Discussion Comments
By sneakers41 — On Aug 18, 2010

Latte31- I have heard of that happening a lot. I also want to add that sometimes job relocation is temporary.

A company may relocate an employee for a specified period of time to complete a project. This job relocation often enhances the employee's prospects for advancement; so many people accept the offer.

This is what happened to my husband's friend.

By latte31 — On Aug 18, 2010

Sunny27- Sometimes if you want to continue with the company you will have to move because of office relocation.

A friend of mine works for a company that relocated their accounting department to Costa Rica because it was cheaper.

An accountant for example in Costa Rica would make about $900 a month which makes the job relocation costs minimal for company.

There are a lot of American companies that have operations there for the same reason.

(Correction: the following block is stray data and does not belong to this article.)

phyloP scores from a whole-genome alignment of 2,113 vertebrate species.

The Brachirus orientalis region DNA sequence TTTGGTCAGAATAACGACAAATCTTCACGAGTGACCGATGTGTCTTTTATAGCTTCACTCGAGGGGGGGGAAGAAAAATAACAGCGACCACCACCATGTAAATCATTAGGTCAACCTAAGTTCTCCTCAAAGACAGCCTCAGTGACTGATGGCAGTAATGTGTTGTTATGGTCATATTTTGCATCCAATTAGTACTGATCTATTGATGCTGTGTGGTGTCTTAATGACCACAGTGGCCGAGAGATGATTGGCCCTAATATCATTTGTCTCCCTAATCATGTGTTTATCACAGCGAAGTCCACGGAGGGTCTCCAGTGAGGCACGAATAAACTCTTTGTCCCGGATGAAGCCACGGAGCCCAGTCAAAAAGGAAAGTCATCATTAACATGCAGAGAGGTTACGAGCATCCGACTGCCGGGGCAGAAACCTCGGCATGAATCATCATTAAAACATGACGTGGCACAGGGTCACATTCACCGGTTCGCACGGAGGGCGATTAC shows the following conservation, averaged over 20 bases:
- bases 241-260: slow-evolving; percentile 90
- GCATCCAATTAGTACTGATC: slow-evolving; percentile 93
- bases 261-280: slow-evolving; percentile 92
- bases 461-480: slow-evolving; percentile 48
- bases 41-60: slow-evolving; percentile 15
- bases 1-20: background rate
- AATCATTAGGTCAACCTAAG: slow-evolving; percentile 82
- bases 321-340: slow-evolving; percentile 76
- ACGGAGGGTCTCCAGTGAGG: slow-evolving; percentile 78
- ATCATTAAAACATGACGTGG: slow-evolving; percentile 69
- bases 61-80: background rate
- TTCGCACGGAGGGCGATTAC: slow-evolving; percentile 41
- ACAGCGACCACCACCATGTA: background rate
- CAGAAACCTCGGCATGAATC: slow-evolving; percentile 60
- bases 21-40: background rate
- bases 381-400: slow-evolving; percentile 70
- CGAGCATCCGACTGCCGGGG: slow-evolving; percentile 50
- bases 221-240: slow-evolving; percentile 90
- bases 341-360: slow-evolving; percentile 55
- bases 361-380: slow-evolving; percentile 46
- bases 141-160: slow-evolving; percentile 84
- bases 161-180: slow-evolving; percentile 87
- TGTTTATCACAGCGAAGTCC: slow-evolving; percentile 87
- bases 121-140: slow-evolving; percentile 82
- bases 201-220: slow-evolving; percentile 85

By Sunny27 — On Aug 18, 2010

Many times job relocation assistance is offered to employees that are asked to relocate.

The company will usually offer to pay for the moving expenses and might even offer a housing allowance.

When my mother-in-law had to relocate because of her job with AT&T, the company not only picked out the tab for removing costs, but also gave her a housing allowance for six months.

This gave her an opportunity to try to sell her house or at least find someone to rent it out to.

Tricia Christensen
Tricia Christensen
With a Literature degree from Sonoma State University and years of experience as a SmartCapitalMind contributor, Tricia...